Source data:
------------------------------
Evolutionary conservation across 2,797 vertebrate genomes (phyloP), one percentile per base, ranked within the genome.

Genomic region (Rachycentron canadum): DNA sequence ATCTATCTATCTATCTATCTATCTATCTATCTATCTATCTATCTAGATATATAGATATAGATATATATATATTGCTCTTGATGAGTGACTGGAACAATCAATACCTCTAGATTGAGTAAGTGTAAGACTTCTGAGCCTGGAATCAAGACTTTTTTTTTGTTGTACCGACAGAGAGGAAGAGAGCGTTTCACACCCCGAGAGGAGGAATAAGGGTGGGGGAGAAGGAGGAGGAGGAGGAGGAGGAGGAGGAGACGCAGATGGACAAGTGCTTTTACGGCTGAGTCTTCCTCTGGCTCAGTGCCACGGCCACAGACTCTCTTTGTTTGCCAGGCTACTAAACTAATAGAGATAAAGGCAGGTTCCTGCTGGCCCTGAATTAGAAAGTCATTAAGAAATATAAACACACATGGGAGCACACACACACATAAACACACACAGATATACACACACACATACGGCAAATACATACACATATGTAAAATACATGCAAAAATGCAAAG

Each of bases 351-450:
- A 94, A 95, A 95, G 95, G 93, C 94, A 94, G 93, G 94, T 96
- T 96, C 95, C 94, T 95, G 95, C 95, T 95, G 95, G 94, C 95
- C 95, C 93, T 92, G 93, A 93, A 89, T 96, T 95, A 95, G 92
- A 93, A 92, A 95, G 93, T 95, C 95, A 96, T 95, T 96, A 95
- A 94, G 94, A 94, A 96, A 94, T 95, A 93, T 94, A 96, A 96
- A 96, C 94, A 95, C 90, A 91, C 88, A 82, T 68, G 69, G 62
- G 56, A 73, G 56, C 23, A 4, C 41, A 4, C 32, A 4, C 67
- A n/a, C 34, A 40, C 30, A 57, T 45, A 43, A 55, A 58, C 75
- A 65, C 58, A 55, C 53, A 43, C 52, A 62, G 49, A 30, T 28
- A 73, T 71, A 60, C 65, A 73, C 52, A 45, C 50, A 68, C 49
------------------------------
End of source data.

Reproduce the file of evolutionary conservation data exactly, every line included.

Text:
Evolutionary conservation across 2,797 vertebrate genomes (phyloP), one percentile per base, ranked within the genome.

Genomic region (Rachycentron canadum): DNA sequence ATCTATCTATCTATCTATCTATCTATCTATCTATCTATCTATCTAGATATATAGATATAGATATATATATATTGCTCTTGATGAGTGACTGGAACAATCAATACCTCTAGATTGAGTAAGTGTAAGACTTCTGAGCCTGGAATCAAGACTTTTTTTTTGTTGTACCGACAGAGAGGAAGAGAGCGTTTCACACCCCGAGAGGAGGAATAAGGGTGGGGGAGAAGGAGGAGGAGGAGGAGGAGGAGGAGGAGACGCAGATGGACAAGTGCTTTTACGGCTGAGTCTTCCTCTGGCTCAGTGCCACGGCCACAGACTCTCTTTGTTTGCCAGGCTACTAAACTAATAGAGATAAAGGCAGGTTCCTGCTGGCCCTGAATTAGAAAGTCATTAAGAAATATAAACACACATGGGAGCACACACACACATAAACACACACAGATATACACACACACATACGGCAAATACATACACATATGTAAAATACATGCAAAAATGCAAAG

Each of bases 351-450:
- A 94, A 95, A 95, G 95, G 93, C 94, A 94, G 93, G 94, T 96
- T 96, C 95, C 94, T 95, G 95, C 95, T 95, G 95, G 94, C 95
- C 95, C 93, T 92, G 93, A 93, A 89, T 96, T 95, A 95, G 92
- A 93, A 92, A 95, G 93, T 95, C 95, A 96, T 95, T 96, A 95
- A 94, G 94, A 94, A 96, A 94, T 95, A 93, T 94, A 96, A 96
- A 96, C 94, A 95, C 90, A 91, C 88, A 82, T 68, G 69, G 62
- G 56, A 73, G 56, C 23, A 4, C 41, A 4, C 32, A 4, C 67
- A n/a, C 34, A 40, C 30, A 57, T 45, A 43, A 55, A 58, C 75
- A 65, C 58, A 55, C 53, A 43, C 52, A 62, G 49, A 30, T 28
- A 73, T 71, A 60, C 65, A 73, C 52, A 45, C 50, A 68, C 49